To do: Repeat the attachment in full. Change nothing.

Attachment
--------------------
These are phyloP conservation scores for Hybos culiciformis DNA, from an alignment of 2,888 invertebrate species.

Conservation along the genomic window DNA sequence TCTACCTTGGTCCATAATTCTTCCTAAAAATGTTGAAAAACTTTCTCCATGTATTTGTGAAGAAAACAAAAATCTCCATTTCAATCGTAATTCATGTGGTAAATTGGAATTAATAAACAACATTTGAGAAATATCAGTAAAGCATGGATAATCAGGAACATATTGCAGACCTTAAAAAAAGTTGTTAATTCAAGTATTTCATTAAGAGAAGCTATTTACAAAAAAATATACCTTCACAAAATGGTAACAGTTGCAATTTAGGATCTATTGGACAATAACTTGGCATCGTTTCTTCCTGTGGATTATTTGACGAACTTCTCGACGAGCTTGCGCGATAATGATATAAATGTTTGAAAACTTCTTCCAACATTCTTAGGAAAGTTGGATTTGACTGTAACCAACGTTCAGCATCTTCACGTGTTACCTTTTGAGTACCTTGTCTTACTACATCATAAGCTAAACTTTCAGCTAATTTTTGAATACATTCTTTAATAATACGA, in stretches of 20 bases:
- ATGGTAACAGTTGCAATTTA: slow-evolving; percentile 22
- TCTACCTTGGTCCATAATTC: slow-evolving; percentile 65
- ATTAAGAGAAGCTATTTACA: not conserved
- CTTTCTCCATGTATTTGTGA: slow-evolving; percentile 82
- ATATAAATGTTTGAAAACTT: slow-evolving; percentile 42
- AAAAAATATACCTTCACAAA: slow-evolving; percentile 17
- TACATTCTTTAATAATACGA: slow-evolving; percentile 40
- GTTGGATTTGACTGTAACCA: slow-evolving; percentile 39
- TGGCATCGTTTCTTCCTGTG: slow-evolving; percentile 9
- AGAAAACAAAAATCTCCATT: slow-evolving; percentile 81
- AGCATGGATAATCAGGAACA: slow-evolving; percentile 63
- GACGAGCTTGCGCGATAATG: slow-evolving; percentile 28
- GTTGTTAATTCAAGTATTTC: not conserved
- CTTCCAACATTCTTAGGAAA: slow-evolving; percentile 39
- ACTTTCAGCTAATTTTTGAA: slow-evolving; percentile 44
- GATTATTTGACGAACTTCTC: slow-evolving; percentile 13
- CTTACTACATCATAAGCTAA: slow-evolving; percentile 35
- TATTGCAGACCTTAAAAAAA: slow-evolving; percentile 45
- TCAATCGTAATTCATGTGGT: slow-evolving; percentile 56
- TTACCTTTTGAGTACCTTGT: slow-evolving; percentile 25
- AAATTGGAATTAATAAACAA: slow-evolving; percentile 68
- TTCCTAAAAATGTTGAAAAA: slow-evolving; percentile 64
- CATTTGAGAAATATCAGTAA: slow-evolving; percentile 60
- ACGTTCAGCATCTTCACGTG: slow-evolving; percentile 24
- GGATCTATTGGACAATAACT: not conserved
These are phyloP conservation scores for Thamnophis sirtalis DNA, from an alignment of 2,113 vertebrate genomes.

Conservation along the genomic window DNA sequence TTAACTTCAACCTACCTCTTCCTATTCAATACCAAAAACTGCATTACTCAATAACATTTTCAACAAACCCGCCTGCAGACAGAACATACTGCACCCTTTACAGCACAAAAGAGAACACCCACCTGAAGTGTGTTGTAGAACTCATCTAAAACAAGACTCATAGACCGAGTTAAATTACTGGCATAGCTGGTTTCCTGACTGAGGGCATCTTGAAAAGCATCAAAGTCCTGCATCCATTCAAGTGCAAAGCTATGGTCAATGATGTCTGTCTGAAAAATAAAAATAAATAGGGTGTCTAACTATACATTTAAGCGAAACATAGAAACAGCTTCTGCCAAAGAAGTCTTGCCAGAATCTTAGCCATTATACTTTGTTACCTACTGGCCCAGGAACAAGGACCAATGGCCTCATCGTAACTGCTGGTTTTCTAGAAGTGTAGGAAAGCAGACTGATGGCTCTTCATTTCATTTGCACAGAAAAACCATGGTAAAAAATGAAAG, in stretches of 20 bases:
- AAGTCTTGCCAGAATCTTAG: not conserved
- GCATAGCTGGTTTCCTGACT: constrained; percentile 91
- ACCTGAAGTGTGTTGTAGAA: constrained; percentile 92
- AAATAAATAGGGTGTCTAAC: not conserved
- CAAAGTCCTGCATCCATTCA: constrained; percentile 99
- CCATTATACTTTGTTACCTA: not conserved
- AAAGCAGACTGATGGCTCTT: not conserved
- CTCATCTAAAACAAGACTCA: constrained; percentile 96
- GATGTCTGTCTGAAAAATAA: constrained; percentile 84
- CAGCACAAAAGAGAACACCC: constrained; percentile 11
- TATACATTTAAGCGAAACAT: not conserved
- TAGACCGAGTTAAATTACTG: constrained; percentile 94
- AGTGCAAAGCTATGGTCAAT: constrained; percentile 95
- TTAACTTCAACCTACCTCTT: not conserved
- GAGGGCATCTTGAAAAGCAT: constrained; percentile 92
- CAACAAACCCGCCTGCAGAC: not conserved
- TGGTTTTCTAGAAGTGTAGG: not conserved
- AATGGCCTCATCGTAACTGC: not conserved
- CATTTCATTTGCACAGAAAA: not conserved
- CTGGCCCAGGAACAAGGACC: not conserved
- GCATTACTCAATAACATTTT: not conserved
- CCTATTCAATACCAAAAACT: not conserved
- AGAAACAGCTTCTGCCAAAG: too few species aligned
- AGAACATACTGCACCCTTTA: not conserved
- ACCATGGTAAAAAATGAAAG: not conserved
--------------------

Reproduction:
These are phyloP conservation scores for Hybos culiciformis DNA, from an alignment of 2,888 invertebrate species.

Conservation along the genomic window DNA sequence TCTACCTTGGTCCATAATTCTTCCTAAAAATGTTGAAAAACTTTCTCCATGTATTTGTGAAGAAAACAAAAATCTCCATTTCAATCGTAATTCATGTGGTAAATTGGAATTAATAAACAACATTTGAGAAATATCAGTAAAGCATGGATAATCAGGAACATATTGCAGACCTTAAAAAAAGTTGTTAATTCAAGTATTTCATTAAGAGAAGCTATTTACAAAAAAATATACCTTCACAAAATGGTAACAGTTGCAATTTAGGATCTATTGGACAATAACTTGGCATCGTTTCTTCCTGTGGATTATTTGACGAACTTCTCGACGAGCTTGCGCGATAATGATATAAATGTTTGAAAACTTCTTCCAACATTCTTAGGAAAGTTGGATTTGACTGTAACCAACGTTCAGCATCTTCACGTGTTACCTTTTGAGTACCTTGTCTTACTACATCATAAGCTAAACTTTCAGCTAATTTTTGAATACATTCTTTAATAATACGA, in stretches of 20 bases:
- ATGGTAACAGTTGCAATTTA: slow-evolving; percentile 22
- TCTACCTTGGTCCATAATTC: slow-evolving; percentile 65
- ATTAAGAGAAGCTATTTACA: not conserved
- CTTTCTCCATGTATTTGTGA: slow-evolving; percentile 82
- ATATAAATGTTTGAAAACTT: slow-evolving; percentile 42
- AAAAAATATACCTTCACAAA: slow-evolving; percentile 17
- TACATTCTTTAATAATACGA: slow-evolving; percentile 40
- GTTGGATTTGACTGTAACCA: slow-evolving; percentile 39
- TGGCATCGTTTCTTCCTGTG: slow-evolving; percentile 9
- AGAAAACAAAAATCTCCATT: slow-evolving; percentile 81
- AGCATGGATAATCAGGAACA: slow-evolving; percentile 63
- GACGAGCTTGCGCGATAATG: slow-evolving; percentile 28
- GTTGTTAATTCAAGTATTTC: not conserved
- CTTCCAACATTCTTAGGAAA: slow-evolving; percentile 39
- ACTTTCAGCTAATTTTTGAA: slow-evolving; percentile 44
- GATTATTTGACGAACTTCTC: slow-evolving; percentile 13
- CTTACTACATCATAAGCTAA: slow-evolving; percentile 35
- TATTGCAGACCTTAAAAAAA: slow-evolving; percentile 45
- TCAATCGTAATTCATGTGGT: slow-evolving; percentile 56
- TTACCTTTTGAGTACCTTGT: slow-evolving; percentile 25
- AAATTGGAATTAATAAACAA: slow-evolving; percentile 68
- TTCCTAAAAATGTTGAAAAA: slow-evolving; percentile 64
- CATTTGAGAAATATCAGTAA: slow-evolving; percentile 60
- ACGTTCAGCATCTTCACGTG: slow-evolving; percentile 24
- GGATCTATTGGACAATAACT: not conserved
These are phyloP conservation scores for Thamnophis sirtalis DNA, from an alignment of 2,113 vertebrate genomes.

Conservation along the genomic window DNA sequence TTAACTTCAACCTACCTCTTCCTATTCAATACCAAAAACTGCATTACTCAATAACATTTTCAACAAACCCGCCTGCAGACAGAACATACTGCACCCTTTACAGCACAAAAGAGAACACCCACCTGAAGTGTGTTGTAGAACTCATCTAAAACAAGACTCATAGACCGAGTTAAATTACTGGCATAGCTGGTTTCCTGACTGAGGGCATCTTGAAAAGCATCAAAGTCCTGCATCCATTCAAGTGCAAAGCTATGGTCAATGATGTCTGTCTGAAAAATAAAAATAAATAGGGTGTCTAACTATACATTTAAGCGAAACATAGAAACAGCTTCTGCCAAAGAAGTCTTGCCAGAATCTTAGCCATTATACTTTGTTACCTACTGGCCCAGGAACAAGGACCAATGGCCTCATCGTAACTGCTGGTTTTCTAGAAGTGTAGGAAAGCAGACTGATGGCTCTTCATTTCATTTGCACAGAAAAACCATGGTAAAAAATGAAAG, in stretches of 20 bases:
- AAGTCTTGCCAGAATCTTAG: not conserved
- GCATAGCTGGTTTCCTGACT: constrained; percentile 91
- ACCTGAAGTGTGTTGTAGAA: constrained; percentile 92
- AAATAAATAGGGTGTCTAAC: not conserved
- CAAAGTCCTGCATCCATTCA: constrained; percentile 99
- CCATTATACTTTGTTACCTA: not conserved
- AAAGCAGACTGATGGCTCTT: not conserved
- CTCATCTAAAACAAGACTCA: constrained; percentile 96
- GATGTCTGTCTGAAAAATAA: constrained; percentile 84
- CAGCACAAAAGAGAACACCC: constrained; percentile 11
- TATACATTTAAGCGAAACAT: not conserved
- TAGACCGAGTTAAATTACTG: constrained; percentile 94
- AGTGCAAAGCTATGGTCAAT: constrained; percentile 95
- TTAACTTCAACCTACCTCTT: not conserved
- GAGGGCATCTTGAAAAGCAT: constrained; percentile 92
- CAACAAACCCGCCTGCAGAC: not conserved
- TGGTTTTCTAGAAGTGTAGG: not conserved
- AATGGCCTCATCGTAACTGC: not conserved
- CATTTCATTTGCACAGAAAA: not conserved
- CTGGCCCAGGAACAAGGACC: not conserved
- GCATTACTCAATAACATTTT: not conserved
- CCTATTCAATACCAAAAACT: not conserved
- AGAAACAGCTTCTGCCAAAG: too few species aligned
- AGAACATACTGCACCCTTTA: not conserved
- ACCATGGTAAAAAATGAAAG: not conserved